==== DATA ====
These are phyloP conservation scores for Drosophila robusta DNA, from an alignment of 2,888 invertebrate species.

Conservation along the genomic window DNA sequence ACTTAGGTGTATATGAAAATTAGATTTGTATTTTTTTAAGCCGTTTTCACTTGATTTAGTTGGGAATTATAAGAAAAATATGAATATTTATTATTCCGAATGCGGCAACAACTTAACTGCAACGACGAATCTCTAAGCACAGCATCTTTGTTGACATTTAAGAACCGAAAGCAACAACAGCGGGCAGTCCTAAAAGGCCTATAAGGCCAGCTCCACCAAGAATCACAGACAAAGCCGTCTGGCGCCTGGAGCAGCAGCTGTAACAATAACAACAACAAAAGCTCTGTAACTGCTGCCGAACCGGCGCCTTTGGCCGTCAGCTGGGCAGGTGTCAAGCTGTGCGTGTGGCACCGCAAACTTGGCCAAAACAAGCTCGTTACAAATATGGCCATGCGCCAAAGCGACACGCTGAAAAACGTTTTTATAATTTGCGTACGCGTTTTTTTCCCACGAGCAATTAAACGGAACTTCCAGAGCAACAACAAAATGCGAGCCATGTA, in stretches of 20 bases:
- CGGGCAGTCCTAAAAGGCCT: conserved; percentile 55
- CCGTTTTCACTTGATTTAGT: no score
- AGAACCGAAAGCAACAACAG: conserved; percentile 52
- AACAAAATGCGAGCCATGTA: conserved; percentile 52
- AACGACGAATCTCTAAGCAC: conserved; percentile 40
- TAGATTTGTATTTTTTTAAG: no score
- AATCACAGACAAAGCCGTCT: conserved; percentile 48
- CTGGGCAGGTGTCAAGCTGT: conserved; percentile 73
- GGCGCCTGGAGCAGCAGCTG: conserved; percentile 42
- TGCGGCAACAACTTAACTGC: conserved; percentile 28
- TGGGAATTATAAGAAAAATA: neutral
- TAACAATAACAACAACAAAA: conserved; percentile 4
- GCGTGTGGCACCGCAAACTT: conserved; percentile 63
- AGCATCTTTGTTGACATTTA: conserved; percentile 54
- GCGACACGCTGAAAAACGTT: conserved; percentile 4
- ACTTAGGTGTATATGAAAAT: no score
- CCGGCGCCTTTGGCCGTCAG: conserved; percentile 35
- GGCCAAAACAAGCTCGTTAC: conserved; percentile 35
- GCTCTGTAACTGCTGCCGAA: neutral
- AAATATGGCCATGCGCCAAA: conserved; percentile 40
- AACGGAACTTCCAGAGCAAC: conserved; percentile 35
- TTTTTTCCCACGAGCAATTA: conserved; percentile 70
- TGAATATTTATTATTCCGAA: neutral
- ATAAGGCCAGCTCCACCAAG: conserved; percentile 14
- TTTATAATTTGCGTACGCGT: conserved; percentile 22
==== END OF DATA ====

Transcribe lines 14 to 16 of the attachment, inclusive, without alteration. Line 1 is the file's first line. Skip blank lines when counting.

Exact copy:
- TAACAATAACAACAACAAAA: conserved; percentile 4
- GCGTGTGGCACCGCAAACTT: conserved; percentile 63
- AGCATCTTTGTTGACATTTA: conserved; percentile 54